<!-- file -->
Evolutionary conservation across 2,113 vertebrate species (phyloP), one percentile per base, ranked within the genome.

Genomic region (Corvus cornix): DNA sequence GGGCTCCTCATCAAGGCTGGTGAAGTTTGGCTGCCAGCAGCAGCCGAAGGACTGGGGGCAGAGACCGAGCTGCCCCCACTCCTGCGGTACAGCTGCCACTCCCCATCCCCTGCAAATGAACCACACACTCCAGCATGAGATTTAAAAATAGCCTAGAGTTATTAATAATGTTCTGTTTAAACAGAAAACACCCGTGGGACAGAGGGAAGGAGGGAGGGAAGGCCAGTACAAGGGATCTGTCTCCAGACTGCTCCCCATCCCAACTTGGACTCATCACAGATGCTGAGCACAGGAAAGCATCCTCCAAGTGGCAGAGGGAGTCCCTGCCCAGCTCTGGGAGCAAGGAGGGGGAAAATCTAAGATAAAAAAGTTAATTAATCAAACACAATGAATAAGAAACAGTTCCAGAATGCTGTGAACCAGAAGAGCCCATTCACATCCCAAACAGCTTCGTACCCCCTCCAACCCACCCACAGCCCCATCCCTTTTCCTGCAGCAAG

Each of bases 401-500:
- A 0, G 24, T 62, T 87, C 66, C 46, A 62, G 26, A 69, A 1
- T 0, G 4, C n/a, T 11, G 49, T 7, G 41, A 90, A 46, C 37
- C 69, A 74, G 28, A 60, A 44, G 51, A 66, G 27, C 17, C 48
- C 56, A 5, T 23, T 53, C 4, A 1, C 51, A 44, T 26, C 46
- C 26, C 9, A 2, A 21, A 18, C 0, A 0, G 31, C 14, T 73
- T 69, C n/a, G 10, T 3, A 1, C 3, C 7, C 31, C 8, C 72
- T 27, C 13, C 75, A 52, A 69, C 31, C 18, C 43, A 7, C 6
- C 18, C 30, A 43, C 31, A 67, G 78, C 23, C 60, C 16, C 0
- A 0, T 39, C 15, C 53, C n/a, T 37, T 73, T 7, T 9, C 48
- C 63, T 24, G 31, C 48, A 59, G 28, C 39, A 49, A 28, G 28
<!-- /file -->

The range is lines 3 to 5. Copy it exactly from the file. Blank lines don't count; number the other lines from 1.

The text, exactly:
Each of bases 401-500:
- A 0, G 24, T 62, T 87, C 66, C 46, A 62, G 26, A 69, A 1
- T 0, G 4, C n/a, T 11, G 49, T 7, G 41, A 90, A 46, C 37